“While in residence at the 2008 Lucerne Festival, I heard Barbara sing a three-minute unaccompanied monody in the huge space of the main orchestral concert hall, and within a few seconds I knew that I had found my soprano for Written on Skin,” relates Benjamin, who worked with each of the five original cast members of Written on Skin while composing the opera. “I accompanied her [Hannigan] in lieder, took notes, and then designed the part of Agnès in the opera to fit her talents. I didn’t employ everything I discovered during our sessions together; for example, her hyper-virtuosic ability in the highest register wasn’t suitable for Agnès. But I most certainly exploited the wondrous floating sound of her middle tessitura and its ability to fuse with orchestral instruments, as I did her fearless ability to leap across the widest intervals. I virtually omitted a certain E flat (her least favourite pitch) in her role, and saved up her mesmerizing high G sharp (unambiguously her favourite note) for special moments. She has inhabited her role in Written on Skin, from its very first performance in Aix, with astounding imagination and intensity.”
 
Hannigan’s repertoire is not exclusively contemporary. She also sings Mozart arias and solo parts in Bach cantatas. “The choices that I make may seem funny or whimsical,” she notes. “Bottom line is that I feel physically repulsed if I have to sing something I don’t like, similar to eating food that I am allergic to. This isn’t a matter of style or period. Donna Anna in Mozart’s Don Giovanni and the title role in Debussy’s Pelléas et Mélisande have always been on my wish list. Just like [the contemporary roles of] Agnès and Lulu, they carry a dark mystery inside, a secret that lies hidden in the shadows, as in a chiaroscuro. The balance between the different shades in these characters defines the architecture of the music. It is like a building with different rooms: I have to get an overall feel of what kind of building it is, to know whether I want to be there.”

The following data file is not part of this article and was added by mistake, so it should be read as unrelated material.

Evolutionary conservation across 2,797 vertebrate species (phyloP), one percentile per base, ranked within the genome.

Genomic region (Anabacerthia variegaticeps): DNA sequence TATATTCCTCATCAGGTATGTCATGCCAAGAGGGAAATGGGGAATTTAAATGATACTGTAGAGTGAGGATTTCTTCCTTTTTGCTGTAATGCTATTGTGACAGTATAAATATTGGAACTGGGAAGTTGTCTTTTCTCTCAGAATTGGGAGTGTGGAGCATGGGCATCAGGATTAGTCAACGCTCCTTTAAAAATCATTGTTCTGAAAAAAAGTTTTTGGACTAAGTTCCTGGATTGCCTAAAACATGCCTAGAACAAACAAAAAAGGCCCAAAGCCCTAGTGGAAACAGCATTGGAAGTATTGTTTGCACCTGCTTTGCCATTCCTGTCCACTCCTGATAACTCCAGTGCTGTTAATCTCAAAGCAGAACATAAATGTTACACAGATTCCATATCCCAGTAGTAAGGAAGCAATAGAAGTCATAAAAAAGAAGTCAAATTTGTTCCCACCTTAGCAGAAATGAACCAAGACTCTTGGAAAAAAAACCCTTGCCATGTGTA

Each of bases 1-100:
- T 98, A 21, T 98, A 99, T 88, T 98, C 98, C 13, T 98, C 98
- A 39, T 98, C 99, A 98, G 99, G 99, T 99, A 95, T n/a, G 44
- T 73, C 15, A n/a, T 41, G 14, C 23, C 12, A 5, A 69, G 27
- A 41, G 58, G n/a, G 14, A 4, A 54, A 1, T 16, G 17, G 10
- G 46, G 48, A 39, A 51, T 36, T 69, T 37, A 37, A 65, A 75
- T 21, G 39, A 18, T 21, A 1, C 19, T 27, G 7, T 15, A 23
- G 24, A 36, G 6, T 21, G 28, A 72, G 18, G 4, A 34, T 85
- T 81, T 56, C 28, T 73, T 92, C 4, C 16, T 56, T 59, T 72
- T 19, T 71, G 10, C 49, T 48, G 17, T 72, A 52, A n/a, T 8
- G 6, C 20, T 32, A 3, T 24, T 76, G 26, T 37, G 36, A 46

The composers she likes—Henri Dutilleux, Pierre Boulez, Benjamin, Ligeti, to name just a few—may be hugely different, but they all are original voices that combine intellectual ideas and emotion in their music. “I pursue what is interesting for me,” Hannigan continues. “That can be a residency at a traditional, mainstream event like the Lucerne Festival, which I did in the summer of 2014. But I have an obligation to sing contemporary music. I understand it. I love it. I am passionate about it. I don’t follow tradition—I tell that to the composers I work with, and that in doing so we can free each other, and I can more easily get to the core of their music.”
 
THIS IS AN EXCERPT. TO READ THE FULL PROFILE ON BARBARA HANNIGAN - INCLUDING HER THOUGHTS ON MOVING INTO CONDUCTING -  BUY THE SPRING 2015 ISSUE (#121), OR SUBSCRIBE NOW AND ASK TO START WITH ISSUE #121. 
 
FYI: Barbara Hannigan returned to Toronto in early 2015 for the Toronto Symphony Orchestra’s annual New Creations Festival, where she performed the North American premiere of Hans Abrahamsen’s song cycle let me tell you, and sang the soprano role in the Canadian premiere of George Benjamin’s opera Written On Skin. She will make her Canadian conducting debut on Oct. 7 and 8, 2015, with the TSO.
 

Top photo of Barbara Hannigan by Heikki Tuuli.  Photo of Hannigan and dancers in Toshio Hosokawa's opera Matsukaze by B. Uhlig. Homepage slider photo by Musacchio and Ianniello (c).